With ten major research universities, a growing capital market sector, and local entrepreneurial culture, Nashville and Middle Tennessee possess key assets for creating a major innovation hub with global markets.
The October 2019 Tennessee University-Business Showcase examined the value and role of university research and tech transfer as key agents in creating prosperity in their local regional economies. The program provided a national framework of over 25 emerging innovation hubs around the nation and identified national grants, programs, and opportunities from the Office of Innovation and Entrepreneurship at the EDA, US Department of Commerce and Oak Ridge National Laboratory to support innovation economic development in Middle Tennessee.
In addition, the program illustrated three concrete examples of successful university engagement in regional economic strategy—namely,economic engagement at Ohio State University in the Columbus, Ohio economy; the economic development role of the University of Kentucky in Lexington and across the state of Kentucky, and initiatives of Tennessee State University in Nashville and regional rural areas.
Moderator: Jennifer Caldwell, Group Leader, Technology Commercialization, Oak Ridge National Laboratory
Emily Miller, Policy Advisor for Strategic Initiatives,Office of Innovation and Entrepreneurship, U.S. Economic Development Agency
Ian McClure, Director of the Office of Technology Commercialization (OTC), University of Kentucky Research
Scott Osborne, Vice President, Corporate Engagement Office, The Ohio State University
John Barfield, Director of Engagement and Visibility, Division of Research and Institutional Advancement, Tennessee State University
Some key take-aways from the program include the following:
Ø Regional innovation hubs are the drivers of thenational and global economies and universities are major drivers of innovation in these regional hubs.
Ø Regional innovation hubs draw their strength from
o the clustered industries in their ecosystem;
o the inventiveness of the local population;
o access to local capital; and
o the level of engagement with the region’s universities.
Ø Research universities should take a leadership role in creating regional economic strategy and in creating regional economic growth.
Ø Universities can use cluster analysis to identify opportunities for new research and for economic impact. [ME(1] [SM2] [SM3]
Ø Network effects and collaboration among area research universities are critical for local economic impact and growth.
Ø Providing a complete local pipeline of capital from concept to Series A funding is necessary for serial new business formation in local economies.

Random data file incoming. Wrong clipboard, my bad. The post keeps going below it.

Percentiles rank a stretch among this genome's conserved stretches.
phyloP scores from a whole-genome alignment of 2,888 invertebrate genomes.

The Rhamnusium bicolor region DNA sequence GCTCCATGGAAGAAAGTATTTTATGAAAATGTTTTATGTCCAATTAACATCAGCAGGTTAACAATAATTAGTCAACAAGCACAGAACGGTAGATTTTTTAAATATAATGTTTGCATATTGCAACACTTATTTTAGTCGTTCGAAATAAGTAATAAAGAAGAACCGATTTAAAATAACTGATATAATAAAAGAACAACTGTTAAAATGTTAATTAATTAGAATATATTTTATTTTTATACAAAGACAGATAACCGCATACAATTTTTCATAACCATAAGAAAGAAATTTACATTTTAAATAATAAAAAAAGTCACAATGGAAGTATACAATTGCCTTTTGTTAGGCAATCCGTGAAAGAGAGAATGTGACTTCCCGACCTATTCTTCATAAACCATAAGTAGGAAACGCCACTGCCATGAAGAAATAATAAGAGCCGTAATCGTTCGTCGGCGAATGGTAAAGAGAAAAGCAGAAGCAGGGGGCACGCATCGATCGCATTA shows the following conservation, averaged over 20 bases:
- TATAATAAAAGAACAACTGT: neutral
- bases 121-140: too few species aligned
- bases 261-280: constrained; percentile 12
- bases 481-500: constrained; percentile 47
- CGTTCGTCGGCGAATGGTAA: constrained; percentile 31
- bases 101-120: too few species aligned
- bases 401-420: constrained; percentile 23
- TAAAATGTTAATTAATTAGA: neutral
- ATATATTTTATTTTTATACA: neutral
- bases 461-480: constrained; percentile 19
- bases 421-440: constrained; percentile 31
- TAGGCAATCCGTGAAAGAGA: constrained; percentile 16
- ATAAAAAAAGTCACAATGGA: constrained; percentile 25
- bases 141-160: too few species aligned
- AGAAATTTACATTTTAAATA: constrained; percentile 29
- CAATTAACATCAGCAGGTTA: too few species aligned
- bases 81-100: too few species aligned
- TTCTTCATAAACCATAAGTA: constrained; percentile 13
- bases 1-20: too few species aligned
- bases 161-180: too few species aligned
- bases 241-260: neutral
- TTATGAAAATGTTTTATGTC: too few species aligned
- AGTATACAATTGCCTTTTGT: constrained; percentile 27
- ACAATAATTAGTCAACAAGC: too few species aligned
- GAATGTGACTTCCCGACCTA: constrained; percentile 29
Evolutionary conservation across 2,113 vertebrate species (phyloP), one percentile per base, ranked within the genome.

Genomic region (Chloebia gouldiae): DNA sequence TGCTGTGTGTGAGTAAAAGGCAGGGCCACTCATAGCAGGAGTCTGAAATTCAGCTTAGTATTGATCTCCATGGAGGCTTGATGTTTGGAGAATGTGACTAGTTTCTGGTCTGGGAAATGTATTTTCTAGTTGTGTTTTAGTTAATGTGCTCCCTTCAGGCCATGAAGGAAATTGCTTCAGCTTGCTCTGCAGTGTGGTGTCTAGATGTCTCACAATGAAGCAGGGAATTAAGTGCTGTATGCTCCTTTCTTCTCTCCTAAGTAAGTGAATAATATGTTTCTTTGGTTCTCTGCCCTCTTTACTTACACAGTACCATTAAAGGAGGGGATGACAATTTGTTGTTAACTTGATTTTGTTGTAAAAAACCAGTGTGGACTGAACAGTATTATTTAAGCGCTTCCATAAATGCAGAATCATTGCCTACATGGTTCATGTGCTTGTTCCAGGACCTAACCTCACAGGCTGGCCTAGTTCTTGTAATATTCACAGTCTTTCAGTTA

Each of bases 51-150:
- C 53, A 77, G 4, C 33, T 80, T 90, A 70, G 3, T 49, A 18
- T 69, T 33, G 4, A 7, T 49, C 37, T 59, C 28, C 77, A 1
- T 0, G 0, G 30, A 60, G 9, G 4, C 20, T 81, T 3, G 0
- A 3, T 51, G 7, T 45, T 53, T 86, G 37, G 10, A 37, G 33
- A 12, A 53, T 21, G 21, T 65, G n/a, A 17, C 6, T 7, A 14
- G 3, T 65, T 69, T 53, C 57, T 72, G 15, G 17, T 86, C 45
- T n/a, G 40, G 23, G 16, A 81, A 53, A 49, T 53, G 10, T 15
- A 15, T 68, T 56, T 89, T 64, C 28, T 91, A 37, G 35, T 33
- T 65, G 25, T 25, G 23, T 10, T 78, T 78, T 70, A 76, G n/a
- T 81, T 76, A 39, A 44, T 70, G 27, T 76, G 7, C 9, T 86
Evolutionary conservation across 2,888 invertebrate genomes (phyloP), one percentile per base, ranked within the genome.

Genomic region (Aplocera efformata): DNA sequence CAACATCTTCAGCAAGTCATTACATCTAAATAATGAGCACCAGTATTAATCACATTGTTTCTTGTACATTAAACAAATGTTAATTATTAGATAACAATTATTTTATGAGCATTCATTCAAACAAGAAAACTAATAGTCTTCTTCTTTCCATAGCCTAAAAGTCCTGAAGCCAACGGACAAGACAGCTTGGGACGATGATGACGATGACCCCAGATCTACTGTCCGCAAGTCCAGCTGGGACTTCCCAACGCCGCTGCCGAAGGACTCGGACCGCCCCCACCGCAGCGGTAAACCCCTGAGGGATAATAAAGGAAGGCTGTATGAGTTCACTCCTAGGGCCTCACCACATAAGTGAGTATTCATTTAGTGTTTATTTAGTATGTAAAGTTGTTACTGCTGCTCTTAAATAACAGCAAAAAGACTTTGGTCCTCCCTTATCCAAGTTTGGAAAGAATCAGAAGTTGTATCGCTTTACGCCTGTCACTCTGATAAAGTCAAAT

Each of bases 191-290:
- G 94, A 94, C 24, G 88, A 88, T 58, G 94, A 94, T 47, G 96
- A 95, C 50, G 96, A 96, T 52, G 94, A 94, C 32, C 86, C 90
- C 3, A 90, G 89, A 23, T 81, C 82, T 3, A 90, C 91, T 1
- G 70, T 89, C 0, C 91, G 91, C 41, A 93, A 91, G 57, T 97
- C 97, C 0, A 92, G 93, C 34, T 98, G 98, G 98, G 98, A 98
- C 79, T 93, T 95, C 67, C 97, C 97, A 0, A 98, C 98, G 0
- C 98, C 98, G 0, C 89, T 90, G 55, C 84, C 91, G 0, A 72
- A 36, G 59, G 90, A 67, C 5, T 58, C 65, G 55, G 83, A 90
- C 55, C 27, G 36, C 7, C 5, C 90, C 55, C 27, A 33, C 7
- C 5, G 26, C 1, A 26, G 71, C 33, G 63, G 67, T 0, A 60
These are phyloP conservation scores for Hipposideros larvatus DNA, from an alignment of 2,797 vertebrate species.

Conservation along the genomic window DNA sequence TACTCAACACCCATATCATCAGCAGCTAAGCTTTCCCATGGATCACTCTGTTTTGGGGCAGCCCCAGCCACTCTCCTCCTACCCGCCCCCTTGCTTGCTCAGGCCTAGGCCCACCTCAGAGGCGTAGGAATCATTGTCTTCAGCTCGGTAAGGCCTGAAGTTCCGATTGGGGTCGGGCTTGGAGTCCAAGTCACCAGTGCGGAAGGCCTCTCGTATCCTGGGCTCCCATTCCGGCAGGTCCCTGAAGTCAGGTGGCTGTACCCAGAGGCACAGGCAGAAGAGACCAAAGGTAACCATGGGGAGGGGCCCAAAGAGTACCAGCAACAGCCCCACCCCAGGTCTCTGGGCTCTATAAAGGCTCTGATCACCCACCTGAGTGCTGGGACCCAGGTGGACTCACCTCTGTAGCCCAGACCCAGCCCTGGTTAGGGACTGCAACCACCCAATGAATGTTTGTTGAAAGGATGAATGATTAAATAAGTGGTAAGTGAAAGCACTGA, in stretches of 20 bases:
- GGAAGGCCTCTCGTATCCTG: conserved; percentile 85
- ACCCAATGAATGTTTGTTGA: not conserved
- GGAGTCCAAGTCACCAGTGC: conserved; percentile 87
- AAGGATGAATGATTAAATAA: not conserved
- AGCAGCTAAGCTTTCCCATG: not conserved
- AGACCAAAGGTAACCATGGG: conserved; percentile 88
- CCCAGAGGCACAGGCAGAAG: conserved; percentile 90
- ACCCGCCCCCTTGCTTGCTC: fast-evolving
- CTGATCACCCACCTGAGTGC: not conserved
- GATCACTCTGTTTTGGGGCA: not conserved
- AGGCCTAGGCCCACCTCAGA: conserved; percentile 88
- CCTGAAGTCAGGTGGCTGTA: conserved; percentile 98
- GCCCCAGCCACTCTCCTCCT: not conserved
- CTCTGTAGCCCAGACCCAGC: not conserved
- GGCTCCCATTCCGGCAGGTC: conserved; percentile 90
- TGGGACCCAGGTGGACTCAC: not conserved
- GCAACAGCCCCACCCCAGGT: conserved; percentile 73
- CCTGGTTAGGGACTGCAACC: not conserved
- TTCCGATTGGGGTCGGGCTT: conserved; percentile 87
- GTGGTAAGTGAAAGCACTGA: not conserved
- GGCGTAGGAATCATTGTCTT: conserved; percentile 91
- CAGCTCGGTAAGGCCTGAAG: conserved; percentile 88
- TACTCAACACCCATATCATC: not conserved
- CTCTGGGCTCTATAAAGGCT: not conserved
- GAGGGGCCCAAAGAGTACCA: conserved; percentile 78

Ø States, municipalities, and university endowments can help design and fund the local capital pipeline.
Ø University alumni networks offer access to capital and management expertise that may be missing in a local ecosystem;these can be leveraged to recruit capital and expertise back into the university’s regional economy.
Ø Matching university expertise with the right outside management expertise is as important as access to capital for successful local business formation.
Ø Educational programs at research universities are encouraging students to become entrepreneurs in the local community, rather than simply job seekers.
Ø Urban universities can leverage their researchcapacity to assist rural economic development in the region around theuniversity and urban center.
Ø Tech transfer and university-led economic development can support more inclusive prosperity in its region through special certificate programs, targeted workforce training, and flexible degree offerings, as well as creation of jobs across the skills spectrum.
The following links provide access to grants, programs, andmodels to build successful university engagement in local economic development.
US. Department of Commerce, Office of Innovation and Entrepreneurship
Regional Innovation Strategies Program
Two annual grant competitions:
The US Cluster Mapping Tool, led byHarvard Business School and funded by the U.S. Economic DevelopmentAdministration, offers a great first step to conducting cluster analysis: http://www.clustermapping.us/
Global Action Platform is aregional affiliate of Porter’s Institute and brings special access, expertise,and interpretation to this cluster mapping resource for Middle Tennessee.
Oak Ridge National Laboratory
Innovation Crossroads: https://innovationcrossroads.ornl.gov/
DOE TTWG Licensing Guide: https://www.ornl.gov/sites/default/files/2019-02/LicensingGuide.pdf
DOE TTWG Partnering Guide: https://www.ornl.gov/sites/default/files/2019-02/TTWG_Partnering_Guide.pdf
University of Kentucky
UK OTC - https://www.research.uky.edu/office-technology-commercialization
Commonwealth Commercialization Center (C3) - http://c3.kyinnovation.com/
Executives-on-Roster (XOR) - https://www.research.uky.edu/office-technology-commercialization/executives-roster-xor
NIGMS SE IDeA Tech Transfer HUB program - https://www.nigms.nih.gov/Research/mechanisms/Pages/STTR-Regional-Technology-Transfer.aspx (our SE Hub websitewill be launched next month)
ColumbiaLab-to-Market Accelerator Network - https://techventures.columbia.edu/inventors/columbia-lab-market-accelerator-network
The Ohio State University
TheOhio IP Promise
OhioEntrepreneurial Services Provider (ESP) Program
Rev1Ventures (one of the six regionalESP’s)
Tennessee State University
TSU Research and SponsoredPrograms
The Center for Entrepreneurshipand Economic Development (CEED)
Tennessee State UniversityExecutive MBA Program
[ME(1]TheUS Cluster Mapping Tool, led by Harvard Business School and funded by the U.S.Economic Development Administration, offers a great first step to conductingcluster analysis: http://www.clustermapping.us/
[SM2]Totallyagree. GAP is an affiliate of Porter’s Institute and has been promoting the useof this info here.